Author response image 5

In addition, we also analyzed the correlation between TLN1 and key regulators in the EMT/Hippo pathway with the help of GEPIA, and found that TLN1 was negatively correlated with CDH1 (p<0.01, R=-0.11), positively correlated with CDH2 (p=0.12, R=0.048), VIM (p<0.01, R=0.51), VCL(p<0.01, R=0.31) and SNAI1 (p<0.01, R=0.27). Moreover, TLN1 was positive correlation with YAP1 (p<0.01, R=0.28) and TAZ (p<0.01, R=0.17), thus indicating the positive correlation of TLN1 with EMT/Hippo pathway. Per the referees' comments, we decided to remove the data on CSC and YAP/TAZ pathway from this manuscript to avoid ambiguity.

Author response image 6

3. Figure 2: the conclusion that TLN1 affect stemness, needs to be supported by tumor initiation data. Is there any difference in tumor onset in figure 2E? Also, CSC are slow growing, which is in contrast to the current data, which suggest TLN1 promoted cell proliferation.

We want to thank the reviewer for this suggestion. There was no significant difference in tumor incidence between 231/NC and 231/shTLN1 in Figure 2E, but the overall decrease in tumor size in the 231/shTLN1 group suggests that TLN1 knockdown affects tumor growth. In addition, stem cells grow rapidly in specific stem cell medium, which is enriched with cytokines that maintain stem cell growth, and our current data show a significant downregulation of the proportion of CD44+CD24- CSCs after knockdown of TLN1 and a slowed proliferation and reduced sphere-forming ability in stem cell medium. Per the referees' comments, we decided to remove the data on CSC from this manuscript to avoid ambiguity.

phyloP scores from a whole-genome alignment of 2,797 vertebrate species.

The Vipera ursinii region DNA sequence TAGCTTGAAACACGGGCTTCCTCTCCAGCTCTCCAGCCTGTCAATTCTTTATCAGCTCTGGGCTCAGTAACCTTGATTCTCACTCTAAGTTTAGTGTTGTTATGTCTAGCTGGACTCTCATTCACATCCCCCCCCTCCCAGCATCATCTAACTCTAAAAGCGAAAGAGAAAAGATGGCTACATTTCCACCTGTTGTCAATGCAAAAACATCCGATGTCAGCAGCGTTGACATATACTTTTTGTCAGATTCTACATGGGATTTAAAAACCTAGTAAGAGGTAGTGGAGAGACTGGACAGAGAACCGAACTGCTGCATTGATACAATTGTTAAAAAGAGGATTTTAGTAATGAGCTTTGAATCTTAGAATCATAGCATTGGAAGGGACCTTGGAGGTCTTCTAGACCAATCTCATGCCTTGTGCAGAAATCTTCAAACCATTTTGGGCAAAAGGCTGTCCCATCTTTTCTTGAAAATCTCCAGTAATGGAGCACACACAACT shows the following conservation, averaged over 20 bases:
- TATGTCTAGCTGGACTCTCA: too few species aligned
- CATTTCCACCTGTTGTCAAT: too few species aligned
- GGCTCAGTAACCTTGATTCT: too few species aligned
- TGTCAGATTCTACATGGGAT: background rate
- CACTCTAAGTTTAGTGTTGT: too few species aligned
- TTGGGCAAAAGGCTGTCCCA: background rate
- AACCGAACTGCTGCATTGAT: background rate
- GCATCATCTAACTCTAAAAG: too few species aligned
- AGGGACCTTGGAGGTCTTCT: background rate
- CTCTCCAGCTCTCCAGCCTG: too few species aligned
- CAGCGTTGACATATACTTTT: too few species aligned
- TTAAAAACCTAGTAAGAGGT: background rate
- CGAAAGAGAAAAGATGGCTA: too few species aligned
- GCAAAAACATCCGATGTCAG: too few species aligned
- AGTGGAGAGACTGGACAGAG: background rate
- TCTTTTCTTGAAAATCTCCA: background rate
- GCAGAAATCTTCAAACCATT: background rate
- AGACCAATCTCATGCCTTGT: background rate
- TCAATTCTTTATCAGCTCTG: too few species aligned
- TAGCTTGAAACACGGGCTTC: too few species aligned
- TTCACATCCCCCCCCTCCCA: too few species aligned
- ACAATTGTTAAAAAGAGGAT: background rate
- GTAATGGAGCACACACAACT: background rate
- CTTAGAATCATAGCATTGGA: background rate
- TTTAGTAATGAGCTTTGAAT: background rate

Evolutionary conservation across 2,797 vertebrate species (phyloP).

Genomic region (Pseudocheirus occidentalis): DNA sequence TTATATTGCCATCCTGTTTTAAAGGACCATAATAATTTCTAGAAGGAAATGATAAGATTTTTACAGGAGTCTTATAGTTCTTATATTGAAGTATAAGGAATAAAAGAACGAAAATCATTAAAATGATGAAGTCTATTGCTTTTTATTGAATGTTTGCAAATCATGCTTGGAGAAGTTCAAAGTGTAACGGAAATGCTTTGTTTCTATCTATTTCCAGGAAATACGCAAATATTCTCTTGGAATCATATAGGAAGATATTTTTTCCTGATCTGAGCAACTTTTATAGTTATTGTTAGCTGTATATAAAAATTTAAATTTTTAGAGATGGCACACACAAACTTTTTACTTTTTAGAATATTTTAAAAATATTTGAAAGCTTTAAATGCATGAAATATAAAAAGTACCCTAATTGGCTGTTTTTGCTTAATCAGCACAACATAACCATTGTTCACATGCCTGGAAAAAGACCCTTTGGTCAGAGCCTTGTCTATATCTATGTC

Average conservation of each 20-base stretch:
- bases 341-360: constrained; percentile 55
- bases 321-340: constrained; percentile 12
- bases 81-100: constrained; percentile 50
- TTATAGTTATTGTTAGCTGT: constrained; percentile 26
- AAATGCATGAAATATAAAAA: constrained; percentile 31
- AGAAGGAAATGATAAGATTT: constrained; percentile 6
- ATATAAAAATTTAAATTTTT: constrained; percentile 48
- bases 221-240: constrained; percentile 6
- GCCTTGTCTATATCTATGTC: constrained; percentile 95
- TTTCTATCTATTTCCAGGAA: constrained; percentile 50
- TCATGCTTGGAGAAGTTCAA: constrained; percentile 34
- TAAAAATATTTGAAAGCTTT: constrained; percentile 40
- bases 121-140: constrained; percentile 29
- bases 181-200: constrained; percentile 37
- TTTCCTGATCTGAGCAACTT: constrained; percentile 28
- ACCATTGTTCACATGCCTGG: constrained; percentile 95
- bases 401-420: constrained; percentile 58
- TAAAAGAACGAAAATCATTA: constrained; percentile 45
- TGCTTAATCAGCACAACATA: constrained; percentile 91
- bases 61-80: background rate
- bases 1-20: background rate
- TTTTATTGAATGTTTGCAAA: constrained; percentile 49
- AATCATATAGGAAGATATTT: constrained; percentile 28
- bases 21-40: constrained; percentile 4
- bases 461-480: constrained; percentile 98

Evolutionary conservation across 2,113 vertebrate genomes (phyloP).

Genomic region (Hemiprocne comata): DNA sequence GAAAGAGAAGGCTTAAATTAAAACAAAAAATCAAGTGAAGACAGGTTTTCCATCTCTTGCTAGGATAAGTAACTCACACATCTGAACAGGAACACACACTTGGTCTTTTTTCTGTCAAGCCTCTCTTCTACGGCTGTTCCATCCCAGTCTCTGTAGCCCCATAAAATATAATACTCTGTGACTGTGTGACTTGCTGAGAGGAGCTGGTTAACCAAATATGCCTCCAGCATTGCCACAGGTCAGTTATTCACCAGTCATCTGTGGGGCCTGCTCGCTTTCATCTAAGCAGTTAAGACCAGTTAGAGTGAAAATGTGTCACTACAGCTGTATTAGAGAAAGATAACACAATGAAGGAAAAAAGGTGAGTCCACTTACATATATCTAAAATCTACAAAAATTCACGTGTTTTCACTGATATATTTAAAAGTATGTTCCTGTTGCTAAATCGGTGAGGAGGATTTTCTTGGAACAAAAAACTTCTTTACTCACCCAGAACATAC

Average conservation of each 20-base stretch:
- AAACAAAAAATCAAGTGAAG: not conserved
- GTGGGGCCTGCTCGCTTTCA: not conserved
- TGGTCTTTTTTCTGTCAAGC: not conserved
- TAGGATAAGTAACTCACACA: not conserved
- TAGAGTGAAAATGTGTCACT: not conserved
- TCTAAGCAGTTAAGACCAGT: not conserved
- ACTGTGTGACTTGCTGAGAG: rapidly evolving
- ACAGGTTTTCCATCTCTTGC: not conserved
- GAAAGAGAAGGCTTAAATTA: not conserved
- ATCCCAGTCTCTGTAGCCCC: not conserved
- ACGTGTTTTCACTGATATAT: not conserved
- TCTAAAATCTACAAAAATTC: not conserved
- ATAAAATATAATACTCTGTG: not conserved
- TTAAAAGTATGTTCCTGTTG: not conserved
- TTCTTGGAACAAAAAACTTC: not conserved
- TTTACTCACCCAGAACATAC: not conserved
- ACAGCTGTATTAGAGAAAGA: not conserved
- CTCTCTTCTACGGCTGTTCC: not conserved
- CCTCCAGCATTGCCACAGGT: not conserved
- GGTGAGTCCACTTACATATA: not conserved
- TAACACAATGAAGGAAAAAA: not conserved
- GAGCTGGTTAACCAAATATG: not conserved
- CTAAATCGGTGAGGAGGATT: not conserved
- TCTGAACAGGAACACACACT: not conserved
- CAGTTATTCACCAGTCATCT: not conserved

4. Figure 2: To validate the role of YAP/TAZ, the authors need to perform rescue experiment using constitutively active YAP/TAZ.

We are thankful for this critical comment. Per the referees' comments, we decided to remove the data on CSC and YAP/TAZ from this manuscript to avoid ambiguity.

5. Figure 3: Are the effects on EMT proteins mediated by YAP/TAZ patwhays or this is an independent signaling from beta1 integrin.